I guess I can understand a lot of the knee-jerk reaction to the idea that the government should be prepared to give jobs to all the unemployed, but I hope the above has answered why I think these objections are ill-founded. Those who are unemployed and on benefits are already on the government’s payroll, it’s just that we are wasting their talents. Why not pay them a decent wage and get them engaged in useful work? Sounds like a win-win to me.

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17 thoughts on “Objections to the Job Guarantee

  1. “This argument is that it would be too expensive to create jobs to hire unemployed people,”

    I’m starting to get a bit irritated with the money argument. If you give the unemployed money one of two things will happen.

    (i) the economy will dynamically expand in real terms to produce the goods these people needed but were unable to demand because they didn’t have any money. That is the most likely thing that will happen and nobody loses out then – in fact things get cheaper via greater economies of scale

    (ii) the economy will be completely full and you’ll get inflation requiring increased taxation to reduce spending power. If this is the case (and it is very unlikely to be that) then what people are saying is that the poor shouldn’t have access to appropriate food and shelter because they prefer to have cheaper iPhones. Which is a desperately selfish attitude anyway.

    I really don’t know why we pander to a fundamentally selfish attitude that has a negligible probability of occurring anyway.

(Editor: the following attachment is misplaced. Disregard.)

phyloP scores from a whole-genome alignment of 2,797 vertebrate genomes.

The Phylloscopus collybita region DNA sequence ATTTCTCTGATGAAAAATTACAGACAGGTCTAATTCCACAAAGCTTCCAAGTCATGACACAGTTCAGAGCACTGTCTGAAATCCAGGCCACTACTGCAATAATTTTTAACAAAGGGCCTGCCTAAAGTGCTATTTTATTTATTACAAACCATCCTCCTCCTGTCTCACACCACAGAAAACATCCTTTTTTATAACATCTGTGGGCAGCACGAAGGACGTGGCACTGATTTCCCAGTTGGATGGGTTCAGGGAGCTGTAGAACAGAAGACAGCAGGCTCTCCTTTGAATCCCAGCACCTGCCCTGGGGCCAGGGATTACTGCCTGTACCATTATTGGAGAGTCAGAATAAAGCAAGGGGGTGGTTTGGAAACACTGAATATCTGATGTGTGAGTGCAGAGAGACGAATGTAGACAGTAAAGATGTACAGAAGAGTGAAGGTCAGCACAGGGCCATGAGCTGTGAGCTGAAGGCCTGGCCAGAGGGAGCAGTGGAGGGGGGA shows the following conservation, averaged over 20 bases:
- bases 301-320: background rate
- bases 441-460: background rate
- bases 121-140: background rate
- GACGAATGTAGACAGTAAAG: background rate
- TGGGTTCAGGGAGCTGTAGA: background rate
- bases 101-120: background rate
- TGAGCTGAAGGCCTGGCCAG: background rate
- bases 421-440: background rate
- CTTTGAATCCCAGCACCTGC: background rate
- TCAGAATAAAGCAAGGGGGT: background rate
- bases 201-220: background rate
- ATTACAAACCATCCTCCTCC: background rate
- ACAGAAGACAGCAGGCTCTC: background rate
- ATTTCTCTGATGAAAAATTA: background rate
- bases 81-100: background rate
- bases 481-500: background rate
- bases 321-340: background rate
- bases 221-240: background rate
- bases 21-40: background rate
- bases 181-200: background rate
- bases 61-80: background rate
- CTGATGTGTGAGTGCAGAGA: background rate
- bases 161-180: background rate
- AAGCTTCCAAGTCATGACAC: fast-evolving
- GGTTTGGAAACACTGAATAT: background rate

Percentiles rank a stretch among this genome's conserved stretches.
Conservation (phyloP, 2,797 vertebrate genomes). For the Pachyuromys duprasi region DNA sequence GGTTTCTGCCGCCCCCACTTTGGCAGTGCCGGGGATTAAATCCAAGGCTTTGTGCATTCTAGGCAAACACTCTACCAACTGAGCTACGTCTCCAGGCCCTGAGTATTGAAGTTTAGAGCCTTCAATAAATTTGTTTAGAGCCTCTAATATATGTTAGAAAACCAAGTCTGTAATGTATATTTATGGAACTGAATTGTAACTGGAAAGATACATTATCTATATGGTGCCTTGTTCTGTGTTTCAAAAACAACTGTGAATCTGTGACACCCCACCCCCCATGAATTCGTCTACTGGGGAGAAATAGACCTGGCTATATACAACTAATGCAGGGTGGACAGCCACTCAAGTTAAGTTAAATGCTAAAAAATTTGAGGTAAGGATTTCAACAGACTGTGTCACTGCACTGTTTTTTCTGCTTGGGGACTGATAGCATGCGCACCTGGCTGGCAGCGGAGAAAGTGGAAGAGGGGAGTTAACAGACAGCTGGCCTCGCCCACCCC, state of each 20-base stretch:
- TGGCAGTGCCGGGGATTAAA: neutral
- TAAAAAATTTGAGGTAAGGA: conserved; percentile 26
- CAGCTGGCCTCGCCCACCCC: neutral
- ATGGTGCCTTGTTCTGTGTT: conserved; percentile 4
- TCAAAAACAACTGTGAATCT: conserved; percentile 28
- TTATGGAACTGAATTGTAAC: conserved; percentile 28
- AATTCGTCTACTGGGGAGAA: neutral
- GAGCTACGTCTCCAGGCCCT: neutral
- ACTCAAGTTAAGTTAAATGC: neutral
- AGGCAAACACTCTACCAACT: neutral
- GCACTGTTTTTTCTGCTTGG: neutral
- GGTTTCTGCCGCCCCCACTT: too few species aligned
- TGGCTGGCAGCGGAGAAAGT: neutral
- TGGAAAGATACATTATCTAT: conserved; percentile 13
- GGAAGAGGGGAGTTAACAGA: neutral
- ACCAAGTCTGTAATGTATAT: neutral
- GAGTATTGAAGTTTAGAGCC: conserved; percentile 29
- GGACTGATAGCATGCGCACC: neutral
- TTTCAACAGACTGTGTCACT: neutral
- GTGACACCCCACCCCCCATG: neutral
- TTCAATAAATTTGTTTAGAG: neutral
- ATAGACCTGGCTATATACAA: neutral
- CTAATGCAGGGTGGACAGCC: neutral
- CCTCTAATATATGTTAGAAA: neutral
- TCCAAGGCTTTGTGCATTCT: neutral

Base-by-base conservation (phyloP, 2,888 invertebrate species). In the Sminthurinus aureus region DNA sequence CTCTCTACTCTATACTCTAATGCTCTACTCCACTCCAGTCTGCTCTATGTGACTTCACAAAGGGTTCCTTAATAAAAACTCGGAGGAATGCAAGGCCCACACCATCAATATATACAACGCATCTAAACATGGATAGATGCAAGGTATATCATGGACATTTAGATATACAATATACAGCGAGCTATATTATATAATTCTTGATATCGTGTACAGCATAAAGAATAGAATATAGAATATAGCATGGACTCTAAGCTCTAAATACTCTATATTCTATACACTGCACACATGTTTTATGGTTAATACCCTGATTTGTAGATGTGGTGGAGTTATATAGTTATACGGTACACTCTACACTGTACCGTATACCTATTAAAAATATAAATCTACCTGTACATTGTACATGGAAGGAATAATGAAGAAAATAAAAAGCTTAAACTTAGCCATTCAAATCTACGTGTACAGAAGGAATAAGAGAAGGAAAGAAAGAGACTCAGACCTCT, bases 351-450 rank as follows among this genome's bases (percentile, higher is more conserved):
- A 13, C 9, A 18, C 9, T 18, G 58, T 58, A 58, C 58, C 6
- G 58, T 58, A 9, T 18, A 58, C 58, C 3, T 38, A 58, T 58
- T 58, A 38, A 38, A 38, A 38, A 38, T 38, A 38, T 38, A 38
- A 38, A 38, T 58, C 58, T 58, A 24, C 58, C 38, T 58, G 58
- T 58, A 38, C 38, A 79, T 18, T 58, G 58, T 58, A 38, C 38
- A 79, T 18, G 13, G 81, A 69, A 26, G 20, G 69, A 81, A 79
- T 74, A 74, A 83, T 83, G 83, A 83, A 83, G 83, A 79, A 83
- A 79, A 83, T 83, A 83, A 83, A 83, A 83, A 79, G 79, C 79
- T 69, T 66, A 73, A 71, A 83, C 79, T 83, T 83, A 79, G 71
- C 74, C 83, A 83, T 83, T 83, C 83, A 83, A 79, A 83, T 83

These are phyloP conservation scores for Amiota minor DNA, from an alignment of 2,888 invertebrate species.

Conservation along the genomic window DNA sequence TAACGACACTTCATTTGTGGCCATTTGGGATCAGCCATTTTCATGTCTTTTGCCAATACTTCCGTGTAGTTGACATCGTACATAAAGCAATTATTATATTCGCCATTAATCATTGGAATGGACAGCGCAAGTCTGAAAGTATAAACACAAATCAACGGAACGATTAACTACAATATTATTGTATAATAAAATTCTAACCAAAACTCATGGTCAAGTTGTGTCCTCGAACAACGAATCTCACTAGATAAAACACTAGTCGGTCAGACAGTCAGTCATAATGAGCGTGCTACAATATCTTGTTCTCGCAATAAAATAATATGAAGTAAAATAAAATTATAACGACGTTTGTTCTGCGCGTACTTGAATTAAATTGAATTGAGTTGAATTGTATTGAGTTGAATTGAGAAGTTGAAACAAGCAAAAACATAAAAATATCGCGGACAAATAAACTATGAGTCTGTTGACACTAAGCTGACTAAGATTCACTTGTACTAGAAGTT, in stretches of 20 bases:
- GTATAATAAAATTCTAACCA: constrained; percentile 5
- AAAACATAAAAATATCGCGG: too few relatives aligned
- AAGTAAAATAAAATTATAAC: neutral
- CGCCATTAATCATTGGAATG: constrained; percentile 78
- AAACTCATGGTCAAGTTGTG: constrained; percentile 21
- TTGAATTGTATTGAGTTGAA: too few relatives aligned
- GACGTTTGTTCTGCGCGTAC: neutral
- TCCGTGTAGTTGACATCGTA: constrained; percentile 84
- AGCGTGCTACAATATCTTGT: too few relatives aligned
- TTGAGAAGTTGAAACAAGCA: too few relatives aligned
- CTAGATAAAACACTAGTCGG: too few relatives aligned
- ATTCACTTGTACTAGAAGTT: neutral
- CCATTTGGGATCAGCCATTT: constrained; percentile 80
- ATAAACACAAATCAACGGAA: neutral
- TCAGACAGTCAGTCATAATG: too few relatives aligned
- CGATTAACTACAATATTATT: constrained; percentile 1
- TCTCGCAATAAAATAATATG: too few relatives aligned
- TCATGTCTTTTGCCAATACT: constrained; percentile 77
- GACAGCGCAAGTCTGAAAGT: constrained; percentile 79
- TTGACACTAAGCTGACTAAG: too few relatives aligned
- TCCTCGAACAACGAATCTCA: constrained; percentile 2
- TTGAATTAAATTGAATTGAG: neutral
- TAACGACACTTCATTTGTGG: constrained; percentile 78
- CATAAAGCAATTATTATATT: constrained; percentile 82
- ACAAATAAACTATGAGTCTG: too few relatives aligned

2. I suspect the inflation argument exists because on some level it is understood that, in reality, government spending doesn’t cost us anything. Economists often, because of their accepted epistemology rules, will sort of argue that “what we say isn’t literally true, but it is effectively true”. This is often how they react to MMT. It’s “technically” true, but the effect is what we say. So government spending doesn’t “technically” cost anything but inflation will indirectly have the same effect as if it did cost us.

    Economics is filled with these types of bizarre adjustments designed to make blatantly absurd ideas ‘effectively’ true.

  3. “(ii) the economy will be completely full and you’ll get inflation”

    – I’m not sure how this is even conceptually possible, except in some hypothetical ‘spherical chickens in a vacuum’ world. I mean if the government issues money (however it does it, job guarantee or not) while supply is at it’s maximum then you’ll have more money chasing the same goods. Fine in theory. Firstly when is supply at it’s maximum? Ever? What does that even mean? And if it were we would have serious problems that monetary policies can’t touch. And on top of that, how can the ‘supply’ of jobs be restricted? The job of figuring out how to fix the limited supply is itself a job.

    And if you take the free market line surely the market is supposed to be able to find ways around limited supply anyway. Which is obviously true if markets are to form at all… supply starts by being maxed out by definition.. at zero.

    And.. on top of all of that, if it were possible, as you say, the government can just tax the money away anyway.